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A Durkheimian Analysis of International Crime Rates

Marvin D. Krohn
Social Forces
Vol. 57, No. 2, Special Issue (Dec., 1978), pp. 654-670
Published by: Oxford University Press
DOI: 10.2307/2577688
Stable URL: http://www.jstor.org/stable/2577688
Page Count: 17
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A Durkheimian Analysis of International Crime Rates
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Abstract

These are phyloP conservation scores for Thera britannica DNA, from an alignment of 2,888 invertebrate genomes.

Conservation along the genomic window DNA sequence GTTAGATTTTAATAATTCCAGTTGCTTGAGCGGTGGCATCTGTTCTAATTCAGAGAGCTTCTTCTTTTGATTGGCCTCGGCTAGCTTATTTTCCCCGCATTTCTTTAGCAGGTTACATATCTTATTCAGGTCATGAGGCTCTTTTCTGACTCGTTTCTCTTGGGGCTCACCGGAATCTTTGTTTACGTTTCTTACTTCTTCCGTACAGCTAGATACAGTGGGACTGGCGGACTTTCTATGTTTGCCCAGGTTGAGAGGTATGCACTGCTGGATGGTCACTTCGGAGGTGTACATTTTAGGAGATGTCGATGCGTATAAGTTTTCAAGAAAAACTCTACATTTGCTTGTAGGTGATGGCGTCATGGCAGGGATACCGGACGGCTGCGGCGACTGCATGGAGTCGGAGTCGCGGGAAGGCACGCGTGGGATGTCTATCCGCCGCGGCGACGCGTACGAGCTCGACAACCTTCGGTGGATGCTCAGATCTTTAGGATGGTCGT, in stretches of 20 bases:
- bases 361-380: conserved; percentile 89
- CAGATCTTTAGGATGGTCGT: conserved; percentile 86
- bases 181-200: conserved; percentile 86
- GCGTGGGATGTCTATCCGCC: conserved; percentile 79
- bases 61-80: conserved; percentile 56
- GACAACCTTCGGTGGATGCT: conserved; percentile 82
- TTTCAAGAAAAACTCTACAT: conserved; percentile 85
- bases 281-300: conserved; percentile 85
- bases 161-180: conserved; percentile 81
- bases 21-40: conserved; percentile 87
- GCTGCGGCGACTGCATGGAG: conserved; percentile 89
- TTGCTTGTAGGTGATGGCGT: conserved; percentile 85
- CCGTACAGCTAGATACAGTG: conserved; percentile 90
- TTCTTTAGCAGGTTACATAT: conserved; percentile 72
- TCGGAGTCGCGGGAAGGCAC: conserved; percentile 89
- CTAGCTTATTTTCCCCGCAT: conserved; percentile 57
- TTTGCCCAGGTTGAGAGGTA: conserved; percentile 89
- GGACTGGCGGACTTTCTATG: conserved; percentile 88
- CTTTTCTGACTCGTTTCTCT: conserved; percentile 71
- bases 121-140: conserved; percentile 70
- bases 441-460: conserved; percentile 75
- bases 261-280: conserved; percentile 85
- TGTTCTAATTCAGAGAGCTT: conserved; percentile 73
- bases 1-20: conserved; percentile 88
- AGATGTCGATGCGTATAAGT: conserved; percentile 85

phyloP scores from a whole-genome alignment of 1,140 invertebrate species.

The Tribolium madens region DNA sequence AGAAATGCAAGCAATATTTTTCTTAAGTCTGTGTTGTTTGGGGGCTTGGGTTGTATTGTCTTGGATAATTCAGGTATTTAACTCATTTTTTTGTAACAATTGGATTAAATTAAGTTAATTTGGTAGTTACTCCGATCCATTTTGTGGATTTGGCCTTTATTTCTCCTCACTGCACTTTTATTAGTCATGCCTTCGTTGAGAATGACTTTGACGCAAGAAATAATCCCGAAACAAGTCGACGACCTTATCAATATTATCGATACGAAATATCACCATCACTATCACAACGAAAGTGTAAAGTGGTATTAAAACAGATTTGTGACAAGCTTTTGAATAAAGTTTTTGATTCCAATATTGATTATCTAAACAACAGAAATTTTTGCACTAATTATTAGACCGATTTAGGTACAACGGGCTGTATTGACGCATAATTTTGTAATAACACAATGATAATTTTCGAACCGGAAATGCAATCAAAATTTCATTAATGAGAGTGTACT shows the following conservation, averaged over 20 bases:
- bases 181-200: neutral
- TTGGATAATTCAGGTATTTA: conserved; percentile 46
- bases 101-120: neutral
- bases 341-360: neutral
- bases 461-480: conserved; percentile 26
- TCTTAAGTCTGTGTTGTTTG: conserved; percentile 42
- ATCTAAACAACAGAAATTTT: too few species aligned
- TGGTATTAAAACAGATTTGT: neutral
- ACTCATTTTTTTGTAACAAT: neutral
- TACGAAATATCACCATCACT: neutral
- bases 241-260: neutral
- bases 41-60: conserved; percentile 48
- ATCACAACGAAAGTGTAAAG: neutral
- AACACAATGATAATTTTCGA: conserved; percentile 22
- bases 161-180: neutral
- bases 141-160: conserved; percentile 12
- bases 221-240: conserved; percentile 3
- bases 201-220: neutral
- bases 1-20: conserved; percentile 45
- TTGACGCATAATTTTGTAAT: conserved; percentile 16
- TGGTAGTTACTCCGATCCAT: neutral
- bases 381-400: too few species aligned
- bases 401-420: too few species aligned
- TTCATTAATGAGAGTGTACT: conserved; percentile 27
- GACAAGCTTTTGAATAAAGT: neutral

Emile Durkheim's theory of the emergence of the division of labor and consequent state of anomie was presented as a model by which the variance in international crime rates could be explained. Durkheim recognized the possibility that a "chronic" state of anomie occurring concomitant with industrialization would produce an increase in the crime rate. A test of the model delineating the causal relationships suggested by Durkheim found that the variable of anomie was not predictive of crime rates. However, a modified model excluding anomie was examined and found to be useful in explaining property and total crime rates. Alternative interpretations consistent with a Durkheimian perspective were suggested and explored.

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